"The curators, I think, were put off by what apparently was just an off-handed remark," says Foner. "Ms. Reynolds was asked, 'Well, who would you like to have in this exhibit?' And she mentioned Oprah Winfrey and a couple of people, and it sort of seemed like she was just talking about an exhibit of contemporary celebrities."
But Reynolds and her husband, Wayne, insist the curators were opposed to any exhibit honoring individuals, no matter who they were.
"The curators would say to us, 'Well, this is just a hall of big egos,'" says Reynolds.
"We were told that the heritage of individual accomplishment in America is meaningless - that individuals never mattered in American history, but only social movements mattered, that only institutions mattered," adds her husband, Wayne.
In fact, Reynolds said that many times, curators refused to work on their project.
"I've never met people like this who said individuals never mattered in history," says Wayne Reynolds. "My whole career, my whole life, Cathy's whole life is based on one person can make a difference in America."
Ralph Nader, also an Academy of Achievement member, says he doesn't understand why everyone's making such a fuss over the exhibit that the Reynolds were trying to create.
"The Smithsonian takes a lot of money from big corporations who have certain strings attached to their exhibitions," says Nader. "And nothing is made of it."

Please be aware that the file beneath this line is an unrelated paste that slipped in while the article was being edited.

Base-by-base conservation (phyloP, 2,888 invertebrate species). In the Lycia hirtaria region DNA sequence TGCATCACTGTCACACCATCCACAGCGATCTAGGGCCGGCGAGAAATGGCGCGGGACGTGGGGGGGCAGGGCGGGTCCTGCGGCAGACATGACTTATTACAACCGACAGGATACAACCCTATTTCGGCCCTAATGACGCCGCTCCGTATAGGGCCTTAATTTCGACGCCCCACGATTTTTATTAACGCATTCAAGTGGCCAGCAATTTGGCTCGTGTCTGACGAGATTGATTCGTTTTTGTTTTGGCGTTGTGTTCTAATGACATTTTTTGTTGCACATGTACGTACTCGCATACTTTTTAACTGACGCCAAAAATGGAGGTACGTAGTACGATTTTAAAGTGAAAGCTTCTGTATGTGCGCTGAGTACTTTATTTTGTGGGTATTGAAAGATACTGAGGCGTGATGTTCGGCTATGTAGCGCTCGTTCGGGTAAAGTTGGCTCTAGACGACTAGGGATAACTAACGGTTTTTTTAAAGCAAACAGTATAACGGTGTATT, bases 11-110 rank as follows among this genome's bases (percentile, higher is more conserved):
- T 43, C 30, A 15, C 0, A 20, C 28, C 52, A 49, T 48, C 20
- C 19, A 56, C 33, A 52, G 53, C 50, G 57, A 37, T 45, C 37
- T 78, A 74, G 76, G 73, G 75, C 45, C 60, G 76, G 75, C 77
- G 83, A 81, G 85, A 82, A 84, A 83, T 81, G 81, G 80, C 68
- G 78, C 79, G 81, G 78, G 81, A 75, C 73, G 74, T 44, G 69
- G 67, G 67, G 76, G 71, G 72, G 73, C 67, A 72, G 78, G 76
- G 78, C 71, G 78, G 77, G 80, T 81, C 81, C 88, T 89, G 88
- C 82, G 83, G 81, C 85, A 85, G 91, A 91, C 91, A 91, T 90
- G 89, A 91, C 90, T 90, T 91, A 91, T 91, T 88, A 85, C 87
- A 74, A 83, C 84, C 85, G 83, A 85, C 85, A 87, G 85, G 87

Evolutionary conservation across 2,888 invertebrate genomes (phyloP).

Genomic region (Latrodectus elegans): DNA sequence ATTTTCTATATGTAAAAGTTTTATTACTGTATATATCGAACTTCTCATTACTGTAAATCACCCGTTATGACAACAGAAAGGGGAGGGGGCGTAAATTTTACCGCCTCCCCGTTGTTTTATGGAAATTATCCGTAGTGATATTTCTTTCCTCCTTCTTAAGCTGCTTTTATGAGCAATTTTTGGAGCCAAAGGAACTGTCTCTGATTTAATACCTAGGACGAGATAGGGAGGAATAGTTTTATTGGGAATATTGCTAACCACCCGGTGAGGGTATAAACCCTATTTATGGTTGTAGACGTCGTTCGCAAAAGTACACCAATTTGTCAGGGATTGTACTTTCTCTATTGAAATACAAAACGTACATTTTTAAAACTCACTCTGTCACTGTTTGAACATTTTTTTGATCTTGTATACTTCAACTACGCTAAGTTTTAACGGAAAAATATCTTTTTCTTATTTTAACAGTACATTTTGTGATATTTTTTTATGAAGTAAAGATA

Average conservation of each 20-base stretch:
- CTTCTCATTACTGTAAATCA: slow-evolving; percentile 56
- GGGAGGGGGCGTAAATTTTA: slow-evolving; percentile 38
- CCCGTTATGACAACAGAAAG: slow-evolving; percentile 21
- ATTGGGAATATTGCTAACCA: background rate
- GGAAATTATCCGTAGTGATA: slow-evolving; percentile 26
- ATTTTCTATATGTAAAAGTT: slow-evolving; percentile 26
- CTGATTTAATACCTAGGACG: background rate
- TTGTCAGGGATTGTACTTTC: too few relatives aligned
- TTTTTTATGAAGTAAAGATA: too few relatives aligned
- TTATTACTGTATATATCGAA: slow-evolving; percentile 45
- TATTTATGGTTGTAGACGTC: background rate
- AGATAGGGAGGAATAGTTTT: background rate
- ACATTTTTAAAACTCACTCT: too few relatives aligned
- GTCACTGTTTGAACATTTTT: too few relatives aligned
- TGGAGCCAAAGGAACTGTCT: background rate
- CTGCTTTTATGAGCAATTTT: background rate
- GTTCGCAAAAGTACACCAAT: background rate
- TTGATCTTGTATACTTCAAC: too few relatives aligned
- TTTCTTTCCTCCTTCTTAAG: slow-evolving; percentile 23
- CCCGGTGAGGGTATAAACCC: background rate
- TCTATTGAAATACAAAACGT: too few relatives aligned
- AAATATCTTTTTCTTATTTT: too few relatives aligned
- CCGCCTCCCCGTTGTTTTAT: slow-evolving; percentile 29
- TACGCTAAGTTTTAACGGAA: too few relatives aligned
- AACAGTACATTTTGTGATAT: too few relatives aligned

In fact, Nader says the real scandal is that the Smithsonian has sold out to corporate America.
"There's been more criticism of Catherine Reynolds than all these corporate contributors and donators and concessionaires that are commercializing the Smithsonian as never before," says Nader.
But there are corporate sponsors all over the Smithsonian Museum. The flag is sponsored by Ralph Lauren. The IMAX Theater was just renamed the Lockheed Martin Theater. The Insect Zoo is named after the founder of Orkin Pest Control.
Doesn't that upset the sensibilities of the curators?
"I think it should upset the sensibilities of anybody, but the Smithsonian leadership will say, 'Look, if Congress gave us enough money to do this, we wouldn't have to go out and raise all this private funding," says Foner. "And if private funders give money, they're gonna want to have their name up there."
But Catherine Reynolds finally decided she wasn't going to take it anymore and she withdrew her $38 million gift.
Why did she finally decide to take back the money?
"That was really painful. We had worked for a year and a half, trying to make it work," says Reynolds.
Of course, 60 Minutes wanted the Smithsonian to tell us how all of this went so terribly wrong - and why the curators were so opposed to her exhibit. But no one there would talk to us.
They wouldn't talk to the Reynolds either.
"We're not trying to, quote, unquote, hijack the Smithsonian," says Reynolds. "We're not trying to tell this Pollyannish view of history. We just want to do an exhibition. We want to help you, we want to fund it."
When we last talked to Reynolds, we asked her about a rumor – that she was going to give a huge amount to the Kennedy Center - that was then floating around Washington.
But at the time, Reynolds said she didn't want to talk about it: "I don't want to, because it's not done. They may want to do something, we may want to, and … and after they see this, nobody may want to take our money. We'll call, we'll be begging people, 'Please.'"
Since this report first aired, Reynolds has been busy giving away more money. In addition to that $100 million donation to the Kennedy Center, her foundation is sponsoring a series a major exhibitions at the National Gallery of Art – and is providing hundreds of scholarships for inner city students in Washington D.C.